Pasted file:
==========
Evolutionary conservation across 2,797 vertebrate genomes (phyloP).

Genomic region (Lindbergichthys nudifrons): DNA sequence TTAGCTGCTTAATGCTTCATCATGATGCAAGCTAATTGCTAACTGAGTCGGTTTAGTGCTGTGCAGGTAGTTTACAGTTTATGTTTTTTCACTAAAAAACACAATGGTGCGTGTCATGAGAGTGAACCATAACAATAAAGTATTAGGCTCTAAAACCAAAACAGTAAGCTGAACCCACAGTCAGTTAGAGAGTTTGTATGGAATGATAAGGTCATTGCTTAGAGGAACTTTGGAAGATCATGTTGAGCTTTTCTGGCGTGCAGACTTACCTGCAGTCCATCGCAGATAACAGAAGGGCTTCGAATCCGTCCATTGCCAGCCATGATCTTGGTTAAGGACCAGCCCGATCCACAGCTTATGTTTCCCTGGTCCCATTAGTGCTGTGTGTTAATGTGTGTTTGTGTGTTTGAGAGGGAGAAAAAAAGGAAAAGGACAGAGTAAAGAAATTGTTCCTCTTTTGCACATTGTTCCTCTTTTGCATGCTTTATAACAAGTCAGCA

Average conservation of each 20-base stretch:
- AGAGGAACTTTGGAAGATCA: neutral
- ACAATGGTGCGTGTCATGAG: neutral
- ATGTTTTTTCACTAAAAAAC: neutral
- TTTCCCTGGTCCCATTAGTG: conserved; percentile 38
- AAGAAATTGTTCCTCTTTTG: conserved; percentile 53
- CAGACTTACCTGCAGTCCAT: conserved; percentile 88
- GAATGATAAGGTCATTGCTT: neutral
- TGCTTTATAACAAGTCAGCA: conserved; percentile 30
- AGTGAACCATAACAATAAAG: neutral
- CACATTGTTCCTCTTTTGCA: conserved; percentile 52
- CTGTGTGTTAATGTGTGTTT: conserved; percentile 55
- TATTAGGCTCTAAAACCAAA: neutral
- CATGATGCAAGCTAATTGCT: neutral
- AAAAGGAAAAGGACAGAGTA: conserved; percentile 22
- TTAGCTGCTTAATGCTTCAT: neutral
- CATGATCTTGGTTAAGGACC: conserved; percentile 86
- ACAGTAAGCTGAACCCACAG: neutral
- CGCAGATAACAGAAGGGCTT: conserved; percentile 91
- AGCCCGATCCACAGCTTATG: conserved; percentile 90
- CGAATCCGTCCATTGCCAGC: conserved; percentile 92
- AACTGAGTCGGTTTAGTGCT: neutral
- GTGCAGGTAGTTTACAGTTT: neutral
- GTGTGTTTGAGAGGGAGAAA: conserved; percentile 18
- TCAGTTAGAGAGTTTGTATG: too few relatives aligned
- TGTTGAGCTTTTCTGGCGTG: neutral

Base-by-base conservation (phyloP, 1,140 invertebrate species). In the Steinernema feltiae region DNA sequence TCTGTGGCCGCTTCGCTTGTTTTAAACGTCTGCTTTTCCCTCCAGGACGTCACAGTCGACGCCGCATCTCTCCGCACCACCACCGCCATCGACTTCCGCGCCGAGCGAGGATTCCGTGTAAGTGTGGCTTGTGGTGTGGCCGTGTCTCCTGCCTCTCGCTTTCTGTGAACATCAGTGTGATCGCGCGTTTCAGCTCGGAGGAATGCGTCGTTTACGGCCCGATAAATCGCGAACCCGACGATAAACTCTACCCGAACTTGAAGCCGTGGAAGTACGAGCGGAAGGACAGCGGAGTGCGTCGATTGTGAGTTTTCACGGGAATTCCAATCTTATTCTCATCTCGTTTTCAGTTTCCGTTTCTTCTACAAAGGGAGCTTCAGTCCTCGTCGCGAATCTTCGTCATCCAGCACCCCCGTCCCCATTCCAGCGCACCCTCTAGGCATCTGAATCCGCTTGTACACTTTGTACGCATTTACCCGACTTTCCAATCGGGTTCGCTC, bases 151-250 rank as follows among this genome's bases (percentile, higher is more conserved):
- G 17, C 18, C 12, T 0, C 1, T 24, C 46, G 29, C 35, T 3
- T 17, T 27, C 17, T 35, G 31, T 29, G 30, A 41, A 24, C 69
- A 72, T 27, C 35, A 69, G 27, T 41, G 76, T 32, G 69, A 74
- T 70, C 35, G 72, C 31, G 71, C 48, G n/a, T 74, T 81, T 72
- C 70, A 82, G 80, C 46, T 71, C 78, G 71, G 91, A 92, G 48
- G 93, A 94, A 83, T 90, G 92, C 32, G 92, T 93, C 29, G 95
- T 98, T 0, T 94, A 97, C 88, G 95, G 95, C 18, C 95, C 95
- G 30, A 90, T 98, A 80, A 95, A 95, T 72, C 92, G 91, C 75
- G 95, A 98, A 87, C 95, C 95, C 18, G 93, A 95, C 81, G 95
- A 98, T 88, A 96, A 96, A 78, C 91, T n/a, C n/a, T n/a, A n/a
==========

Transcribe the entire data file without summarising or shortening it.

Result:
Evolutionary conservation across 2,797 vertebrate genomes (phyloP).

Genomic region (Lindbergichthys nudifrons): DNA sequence TTAGCTGCTTAATGCTTCATCATGATGCAAGCTAATTGCTAACTGAGTCGGTTTAGTGCTGTGCAGGTAGTTTACAGTTTATGTTTTTTCACTAAAAAACACAATGGTGCGTGTCATGAGAGTGAACCATAACAATAAAGTATTAGGCTCTAAAACCAAAACAGTAAGCTGAACCCACAGTCAGTTAGAGAGTTTGTATGGAATGATAAGGTCATTGCTTAGAGGAACTTTGGAAGATCATGTTGAGCTTTTCTGGCGTGCAGACTTACCTGCAGTCCATCGCAGATAACAGAAGGGCTTCGAATCCGTCCATTGCCAGCCATGATCTTGGTTAAGGACCAGCCCGATCCACAGCTTATGTTTCCCTGGTCCCATTAGTGCTGTGTGTTAATGTGTGTTTGTGTGTTTGAGAGGGAGAAAAAAAGGAAAAGGACAGAGTAAAGAAATTGTTCCTCTTTTGCACATTGTTCCTCTTTTGCATGCTTTATAACAAGTCAGCA

Average conservation of each 20-base stretch:
- AGAGGAACTTTGGAAGATCA: neutral
- ACAATGGTGCGTGTCATGAG: neutral
- ATGTTTTTTCACTAAAAAAC: neutral
- TTTCCCTGGTCCCATTAGTG: conserved; percentile 38
- AAGAAATTGTTCCTCTTTTG: conserved; percentile 53
- CAGACTTACCTGCAGTCCAT: conserved; percentile 88
- GAATGATAAGGTCATTGCTT: neutral
- TGCTTTATAACAAGTCAGCA: conserved; percentile 30
- AGTGAACCATAACAATAAAG: neutral
- CACATTGTTCCTCTTTTGCA: conserved; percentile 52
- CTGTGTGTTAATGTGTGTTT: conserved; percentile 55
- TATTAGGCTCTAAAACCAAA: neutral
- CATGATGCAAGCTAATTGCT: neutral
- AAAAGGAAAAGGACAGAGTA: conserved; percentile 22
- TTAGCTGCTTAATGCTTCAT: neutral
- CATGATCTTGGTTAAGGACC: conserved; percentile 86
- ACAGTAAGCTGAACCCACAG: neutral
- CGCAGATAACAGAAGGGCTT: conserved; percentile 91
- AGCCCGATCCACAGCTTATG: conserved; percentile 90
- CGAATCCGTCCATTGCCAGC: conserved; percentile 92
- AACTGAGTCGGTTTAGTGCT: neutral
- GTGCAGGTAGTTTACAGTTT: neutral
- GTGTGTTTGAGAGGGAGAAA: conserved; percentile 18
- TCAGTTAGAGAGTTTGTATG: too few relatives aligned
- TGTTGAGCTTTTCTGGCGTG: neutral

Base-by-base conservation (phyloP, 1,140 invertebrate species). In the Steinernema feltiae region DNA sequence TCTGTGGCCGCTTCGCTTGTTTTAAACGTCTGCTTTTCCCTCCAGGACGTCACAGTCGACGCCGCATCTCTCCGCACCACCACCGCCATCGACTTCCGCGCCGAGCGAGGATTCCGTGTAAGTGTGGCTTGTGGTGTGGCCGTGTCTCCTGCCTCTCGCTTTCTGTGAACATCAGTGTGATCGCGCGTTTCAGCTCGGAGGAATGCGTCGTTTACGGCCCGATAAATCGCGAACCCGACGATAAACTCTACCCGAACTTGAAGCCGTGGAAGTACGAGCGGAAGGACAGCGGAGTGCGTCGATTGTGAGTTTTCACGGGAATTCCAATCTTATTCTCATCTCGTTTTCAGTTTCCGTTTCTTCTACAAAGGGAGCTTCAGTCCTCGTCGCGAATCTTCGTCATCCAGCACCCCCGTCCCCATTCCAGCGCACCCTCTAGGCATCTGAATCCGCTTGTACACTTTGTACGCATTTACCCGACTTTCCAATCGGGTTCGCTC, bases 151-250 rank as follows among this genome's bases (percentile, higher is more conserved):
- G 17, C 18, C 12, T 0, C 1, T 24, C 46, G 29, C 35, T 3
- T 17, T 27, C 17, T 35, G 31, T 29, G 30, A 41, A 24, C 69
- A 72, T 27, C 35, A 69, G 27, T 41, G 76, T 32, G 69, A 74
- T 70, C 35, G 72, C 31, G 71, C 48, G n/a, T 74, T 81, T 72
- C 70, A 82, G 80, C 46, T 71, C 78, G 71, G 91, A 92, G 48
- G 93, A 94, A 83, T 90, G 92, C 32, G 92, T 93, C 29, G 95
- T 98, T 0, T 94, A 97, C 88, G 95, G 95, C 18, C 95, C 95
- G 30, A 90, T 98, A 80, A 95, A 95, T 72, C 92, G 91, C 75
- G 95, A 98, A 87, C 95, C 95, C 18, G 93, A 95, C 81, G 95
- A 98, T 88, A 96, A 96, A 78, C 91, T n/a, C n/a, T n/a, A n/a